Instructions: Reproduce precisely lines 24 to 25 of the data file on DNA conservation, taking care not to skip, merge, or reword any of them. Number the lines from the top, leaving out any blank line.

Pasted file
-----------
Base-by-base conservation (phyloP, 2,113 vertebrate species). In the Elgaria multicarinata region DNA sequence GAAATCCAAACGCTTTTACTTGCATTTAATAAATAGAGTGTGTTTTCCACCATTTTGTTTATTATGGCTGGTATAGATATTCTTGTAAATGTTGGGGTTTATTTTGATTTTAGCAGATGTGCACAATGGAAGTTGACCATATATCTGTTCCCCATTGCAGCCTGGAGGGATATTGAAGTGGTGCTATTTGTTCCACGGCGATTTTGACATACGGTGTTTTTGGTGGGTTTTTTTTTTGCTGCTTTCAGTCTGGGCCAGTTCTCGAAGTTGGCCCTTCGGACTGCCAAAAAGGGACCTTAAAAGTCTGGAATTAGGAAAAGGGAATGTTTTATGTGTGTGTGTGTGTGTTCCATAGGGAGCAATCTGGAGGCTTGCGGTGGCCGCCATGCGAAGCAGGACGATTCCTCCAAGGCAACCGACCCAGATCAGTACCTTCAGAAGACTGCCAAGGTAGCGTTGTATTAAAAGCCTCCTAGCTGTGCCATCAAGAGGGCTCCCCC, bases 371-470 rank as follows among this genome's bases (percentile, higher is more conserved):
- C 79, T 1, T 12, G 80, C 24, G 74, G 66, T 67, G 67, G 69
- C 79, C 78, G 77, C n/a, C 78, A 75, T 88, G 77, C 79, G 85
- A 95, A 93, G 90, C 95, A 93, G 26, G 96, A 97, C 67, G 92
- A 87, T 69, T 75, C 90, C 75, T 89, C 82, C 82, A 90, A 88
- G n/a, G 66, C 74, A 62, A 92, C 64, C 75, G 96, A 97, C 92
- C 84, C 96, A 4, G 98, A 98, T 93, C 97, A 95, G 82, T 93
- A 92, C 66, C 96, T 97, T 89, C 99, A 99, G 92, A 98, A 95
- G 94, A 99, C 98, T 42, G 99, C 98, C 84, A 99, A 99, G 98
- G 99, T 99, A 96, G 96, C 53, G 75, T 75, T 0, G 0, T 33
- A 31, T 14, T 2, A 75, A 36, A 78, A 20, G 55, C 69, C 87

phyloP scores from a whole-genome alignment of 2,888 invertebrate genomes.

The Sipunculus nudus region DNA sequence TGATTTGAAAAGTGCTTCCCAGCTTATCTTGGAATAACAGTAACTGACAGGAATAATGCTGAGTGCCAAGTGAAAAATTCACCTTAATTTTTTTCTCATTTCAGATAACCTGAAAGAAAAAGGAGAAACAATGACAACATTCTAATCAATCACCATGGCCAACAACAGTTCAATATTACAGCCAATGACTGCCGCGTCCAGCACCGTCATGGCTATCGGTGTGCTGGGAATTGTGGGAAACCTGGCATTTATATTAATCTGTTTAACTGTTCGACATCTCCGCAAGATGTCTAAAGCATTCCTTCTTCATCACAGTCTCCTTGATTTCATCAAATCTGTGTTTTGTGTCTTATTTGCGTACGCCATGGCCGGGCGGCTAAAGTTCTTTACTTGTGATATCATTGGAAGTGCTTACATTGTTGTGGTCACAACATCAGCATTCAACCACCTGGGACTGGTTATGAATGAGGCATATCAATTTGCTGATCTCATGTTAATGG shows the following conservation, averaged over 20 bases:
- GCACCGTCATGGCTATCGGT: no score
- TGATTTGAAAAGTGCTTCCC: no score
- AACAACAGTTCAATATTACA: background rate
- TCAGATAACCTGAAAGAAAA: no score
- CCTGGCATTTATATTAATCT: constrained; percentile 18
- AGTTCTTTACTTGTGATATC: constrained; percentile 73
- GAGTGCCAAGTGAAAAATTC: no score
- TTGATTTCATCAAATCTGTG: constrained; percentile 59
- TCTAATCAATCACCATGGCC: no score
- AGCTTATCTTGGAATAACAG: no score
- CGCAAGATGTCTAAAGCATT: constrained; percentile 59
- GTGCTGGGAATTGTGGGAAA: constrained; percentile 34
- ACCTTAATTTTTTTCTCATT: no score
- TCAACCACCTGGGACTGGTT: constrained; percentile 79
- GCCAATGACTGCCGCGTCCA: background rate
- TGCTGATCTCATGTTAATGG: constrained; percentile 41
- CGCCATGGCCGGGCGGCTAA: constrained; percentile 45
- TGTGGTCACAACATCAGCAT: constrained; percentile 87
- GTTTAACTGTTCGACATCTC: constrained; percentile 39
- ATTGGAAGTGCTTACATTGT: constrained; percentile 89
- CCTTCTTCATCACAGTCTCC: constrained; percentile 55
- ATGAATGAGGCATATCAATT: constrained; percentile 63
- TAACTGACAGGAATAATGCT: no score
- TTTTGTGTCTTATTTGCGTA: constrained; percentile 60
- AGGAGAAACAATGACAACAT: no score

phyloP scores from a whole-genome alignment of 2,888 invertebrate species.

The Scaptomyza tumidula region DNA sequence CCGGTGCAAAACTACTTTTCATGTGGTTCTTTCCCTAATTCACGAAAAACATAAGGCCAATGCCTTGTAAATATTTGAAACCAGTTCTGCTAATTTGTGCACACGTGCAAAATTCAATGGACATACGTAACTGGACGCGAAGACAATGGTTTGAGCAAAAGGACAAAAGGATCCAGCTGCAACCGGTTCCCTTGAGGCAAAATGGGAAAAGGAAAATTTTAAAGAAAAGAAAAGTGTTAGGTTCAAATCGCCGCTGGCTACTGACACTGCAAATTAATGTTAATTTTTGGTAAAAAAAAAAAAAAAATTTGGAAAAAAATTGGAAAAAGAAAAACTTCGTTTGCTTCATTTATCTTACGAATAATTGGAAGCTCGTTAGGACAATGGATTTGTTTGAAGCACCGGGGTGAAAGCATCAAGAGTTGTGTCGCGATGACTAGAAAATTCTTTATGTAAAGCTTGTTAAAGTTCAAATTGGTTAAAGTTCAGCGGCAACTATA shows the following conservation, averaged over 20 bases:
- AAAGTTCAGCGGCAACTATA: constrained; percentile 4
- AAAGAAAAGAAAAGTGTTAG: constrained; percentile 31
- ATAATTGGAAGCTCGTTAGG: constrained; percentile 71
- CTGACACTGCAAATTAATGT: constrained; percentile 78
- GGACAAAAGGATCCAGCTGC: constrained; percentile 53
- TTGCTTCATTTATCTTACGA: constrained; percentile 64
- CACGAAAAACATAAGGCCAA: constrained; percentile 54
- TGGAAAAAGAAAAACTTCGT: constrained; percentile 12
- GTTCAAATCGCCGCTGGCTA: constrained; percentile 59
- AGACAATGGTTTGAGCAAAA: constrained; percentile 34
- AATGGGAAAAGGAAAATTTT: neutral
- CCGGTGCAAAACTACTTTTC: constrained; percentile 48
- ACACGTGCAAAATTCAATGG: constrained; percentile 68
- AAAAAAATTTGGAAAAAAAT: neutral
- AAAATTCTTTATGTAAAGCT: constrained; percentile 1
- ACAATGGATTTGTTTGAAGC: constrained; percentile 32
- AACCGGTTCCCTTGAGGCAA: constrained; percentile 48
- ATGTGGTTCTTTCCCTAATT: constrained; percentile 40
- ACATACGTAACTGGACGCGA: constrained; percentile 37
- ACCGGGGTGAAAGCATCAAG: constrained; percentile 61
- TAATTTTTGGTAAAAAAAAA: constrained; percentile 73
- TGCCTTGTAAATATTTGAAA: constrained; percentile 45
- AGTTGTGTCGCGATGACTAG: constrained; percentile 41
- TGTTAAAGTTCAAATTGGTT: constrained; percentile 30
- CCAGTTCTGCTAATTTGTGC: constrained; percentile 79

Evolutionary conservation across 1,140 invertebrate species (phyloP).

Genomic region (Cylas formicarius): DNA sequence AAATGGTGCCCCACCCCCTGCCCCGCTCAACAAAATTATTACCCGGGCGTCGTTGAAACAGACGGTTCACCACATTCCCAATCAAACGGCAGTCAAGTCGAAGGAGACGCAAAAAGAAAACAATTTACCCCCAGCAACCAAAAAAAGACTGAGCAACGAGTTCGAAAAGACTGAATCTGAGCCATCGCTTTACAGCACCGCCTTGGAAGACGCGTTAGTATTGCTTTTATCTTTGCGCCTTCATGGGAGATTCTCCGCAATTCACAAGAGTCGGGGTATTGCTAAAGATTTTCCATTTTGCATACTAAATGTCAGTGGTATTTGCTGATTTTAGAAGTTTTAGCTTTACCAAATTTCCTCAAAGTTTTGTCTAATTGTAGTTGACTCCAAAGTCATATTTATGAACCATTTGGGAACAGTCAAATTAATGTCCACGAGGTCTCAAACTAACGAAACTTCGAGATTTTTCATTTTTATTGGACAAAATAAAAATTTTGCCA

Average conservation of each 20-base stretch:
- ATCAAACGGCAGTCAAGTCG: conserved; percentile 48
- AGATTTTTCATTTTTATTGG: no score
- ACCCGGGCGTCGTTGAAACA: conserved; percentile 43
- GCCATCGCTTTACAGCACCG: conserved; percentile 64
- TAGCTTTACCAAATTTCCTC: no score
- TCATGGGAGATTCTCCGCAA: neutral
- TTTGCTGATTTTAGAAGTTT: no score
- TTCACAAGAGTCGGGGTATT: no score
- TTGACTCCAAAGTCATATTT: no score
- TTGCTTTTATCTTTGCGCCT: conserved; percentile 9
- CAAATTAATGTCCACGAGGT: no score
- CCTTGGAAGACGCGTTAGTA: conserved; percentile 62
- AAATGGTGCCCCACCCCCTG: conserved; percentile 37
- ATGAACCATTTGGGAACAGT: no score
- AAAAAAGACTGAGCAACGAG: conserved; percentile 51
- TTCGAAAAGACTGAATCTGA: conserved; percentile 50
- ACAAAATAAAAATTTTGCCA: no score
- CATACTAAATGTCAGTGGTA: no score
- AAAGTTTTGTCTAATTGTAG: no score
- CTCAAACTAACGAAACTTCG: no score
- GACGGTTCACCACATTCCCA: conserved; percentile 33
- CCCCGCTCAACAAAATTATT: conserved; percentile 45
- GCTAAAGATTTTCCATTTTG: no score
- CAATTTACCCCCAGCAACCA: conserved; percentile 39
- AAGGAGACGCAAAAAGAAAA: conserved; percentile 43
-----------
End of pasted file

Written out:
- CGCAAGATGTCTAAAGCATT: constrained; percentile 59
- GTGCTGGGAATTGTGGGAAA: constrained; percentile 34